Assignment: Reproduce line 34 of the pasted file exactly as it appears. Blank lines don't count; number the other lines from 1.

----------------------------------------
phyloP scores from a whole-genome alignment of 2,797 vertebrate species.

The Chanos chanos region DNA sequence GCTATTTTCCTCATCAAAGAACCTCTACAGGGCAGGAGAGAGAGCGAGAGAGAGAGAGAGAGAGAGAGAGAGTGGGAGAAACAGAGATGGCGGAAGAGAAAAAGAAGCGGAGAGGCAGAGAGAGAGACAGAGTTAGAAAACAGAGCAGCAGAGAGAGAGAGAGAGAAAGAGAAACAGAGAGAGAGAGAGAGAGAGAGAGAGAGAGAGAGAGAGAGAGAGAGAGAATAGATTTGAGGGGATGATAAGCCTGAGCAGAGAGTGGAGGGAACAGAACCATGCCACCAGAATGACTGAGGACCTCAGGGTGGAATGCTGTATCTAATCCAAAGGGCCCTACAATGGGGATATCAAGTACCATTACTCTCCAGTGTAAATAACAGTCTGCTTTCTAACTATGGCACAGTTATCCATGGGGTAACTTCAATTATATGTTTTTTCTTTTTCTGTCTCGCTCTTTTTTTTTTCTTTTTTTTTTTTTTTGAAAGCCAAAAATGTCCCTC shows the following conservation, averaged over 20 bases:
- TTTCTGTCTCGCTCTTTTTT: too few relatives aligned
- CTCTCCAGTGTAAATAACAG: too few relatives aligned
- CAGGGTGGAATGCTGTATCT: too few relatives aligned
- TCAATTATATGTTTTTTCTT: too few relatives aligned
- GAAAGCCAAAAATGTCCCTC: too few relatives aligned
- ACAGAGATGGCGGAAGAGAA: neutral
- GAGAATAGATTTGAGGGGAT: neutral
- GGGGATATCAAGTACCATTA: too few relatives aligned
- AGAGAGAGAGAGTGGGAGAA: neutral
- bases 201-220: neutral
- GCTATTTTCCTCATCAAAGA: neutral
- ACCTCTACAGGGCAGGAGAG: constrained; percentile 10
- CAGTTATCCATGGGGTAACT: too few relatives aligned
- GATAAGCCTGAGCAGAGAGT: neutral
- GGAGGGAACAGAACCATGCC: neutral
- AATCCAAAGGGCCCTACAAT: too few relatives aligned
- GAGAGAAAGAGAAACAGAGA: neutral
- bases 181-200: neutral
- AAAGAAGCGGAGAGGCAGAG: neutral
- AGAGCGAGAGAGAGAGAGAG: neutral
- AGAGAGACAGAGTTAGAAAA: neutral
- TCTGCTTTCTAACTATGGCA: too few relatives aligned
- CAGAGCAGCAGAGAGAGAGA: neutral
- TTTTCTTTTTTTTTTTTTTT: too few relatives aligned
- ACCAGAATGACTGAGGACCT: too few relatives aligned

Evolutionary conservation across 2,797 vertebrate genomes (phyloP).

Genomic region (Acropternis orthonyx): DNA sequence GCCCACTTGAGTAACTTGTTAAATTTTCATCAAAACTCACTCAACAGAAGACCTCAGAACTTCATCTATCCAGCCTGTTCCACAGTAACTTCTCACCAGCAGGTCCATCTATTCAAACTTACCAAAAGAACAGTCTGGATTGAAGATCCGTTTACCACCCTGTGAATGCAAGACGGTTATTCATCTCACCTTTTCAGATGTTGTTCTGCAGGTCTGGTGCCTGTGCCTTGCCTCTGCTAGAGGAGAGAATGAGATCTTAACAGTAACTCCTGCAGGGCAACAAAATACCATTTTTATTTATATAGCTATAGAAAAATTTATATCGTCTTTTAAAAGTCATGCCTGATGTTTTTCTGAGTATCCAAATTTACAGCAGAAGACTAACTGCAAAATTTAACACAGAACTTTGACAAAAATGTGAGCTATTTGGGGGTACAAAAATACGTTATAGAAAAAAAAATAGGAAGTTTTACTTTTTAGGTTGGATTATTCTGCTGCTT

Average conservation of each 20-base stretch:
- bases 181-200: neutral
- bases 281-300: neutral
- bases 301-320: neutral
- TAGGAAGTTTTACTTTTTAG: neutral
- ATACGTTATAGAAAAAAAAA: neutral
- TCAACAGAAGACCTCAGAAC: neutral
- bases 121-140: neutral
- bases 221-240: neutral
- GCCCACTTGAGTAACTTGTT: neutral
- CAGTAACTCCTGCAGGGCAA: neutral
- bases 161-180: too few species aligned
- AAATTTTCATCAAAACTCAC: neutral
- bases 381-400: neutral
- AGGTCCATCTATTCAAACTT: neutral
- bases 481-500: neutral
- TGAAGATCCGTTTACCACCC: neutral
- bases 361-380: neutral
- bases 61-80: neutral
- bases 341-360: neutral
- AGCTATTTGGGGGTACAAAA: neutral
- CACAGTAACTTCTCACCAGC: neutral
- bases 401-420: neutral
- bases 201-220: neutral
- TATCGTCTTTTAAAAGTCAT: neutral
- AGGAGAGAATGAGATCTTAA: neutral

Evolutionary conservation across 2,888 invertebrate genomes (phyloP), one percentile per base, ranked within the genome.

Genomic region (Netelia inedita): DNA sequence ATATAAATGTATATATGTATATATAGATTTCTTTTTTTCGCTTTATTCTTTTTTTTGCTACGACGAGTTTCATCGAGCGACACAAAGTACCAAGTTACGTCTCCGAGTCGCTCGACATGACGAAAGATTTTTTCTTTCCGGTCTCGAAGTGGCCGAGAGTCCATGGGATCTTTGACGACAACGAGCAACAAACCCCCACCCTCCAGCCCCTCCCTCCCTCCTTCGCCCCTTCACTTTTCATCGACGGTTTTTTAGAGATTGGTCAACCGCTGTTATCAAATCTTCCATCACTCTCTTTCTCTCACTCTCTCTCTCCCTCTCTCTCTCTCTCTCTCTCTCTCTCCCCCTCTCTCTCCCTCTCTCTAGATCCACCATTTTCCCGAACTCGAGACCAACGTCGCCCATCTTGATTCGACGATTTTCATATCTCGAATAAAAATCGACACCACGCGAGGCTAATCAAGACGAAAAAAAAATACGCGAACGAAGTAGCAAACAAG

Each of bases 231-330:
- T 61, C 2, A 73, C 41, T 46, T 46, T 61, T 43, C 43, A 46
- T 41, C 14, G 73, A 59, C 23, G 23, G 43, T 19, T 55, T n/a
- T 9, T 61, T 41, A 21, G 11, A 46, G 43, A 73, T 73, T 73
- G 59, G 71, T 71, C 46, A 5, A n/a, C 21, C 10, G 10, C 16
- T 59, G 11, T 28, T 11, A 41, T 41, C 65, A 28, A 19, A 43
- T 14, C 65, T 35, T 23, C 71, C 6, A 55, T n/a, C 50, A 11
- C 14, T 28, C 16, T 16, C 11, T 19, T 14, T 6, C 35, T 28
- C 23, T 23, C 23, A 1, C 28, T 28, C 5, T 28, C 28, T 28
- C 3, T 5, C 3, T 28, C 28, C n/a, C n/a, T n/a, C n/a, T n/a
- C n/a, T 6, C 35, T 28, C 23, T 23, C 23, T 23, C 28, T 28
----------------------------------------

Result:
- TAGGAAGTTTTACTTTTTAG: neutral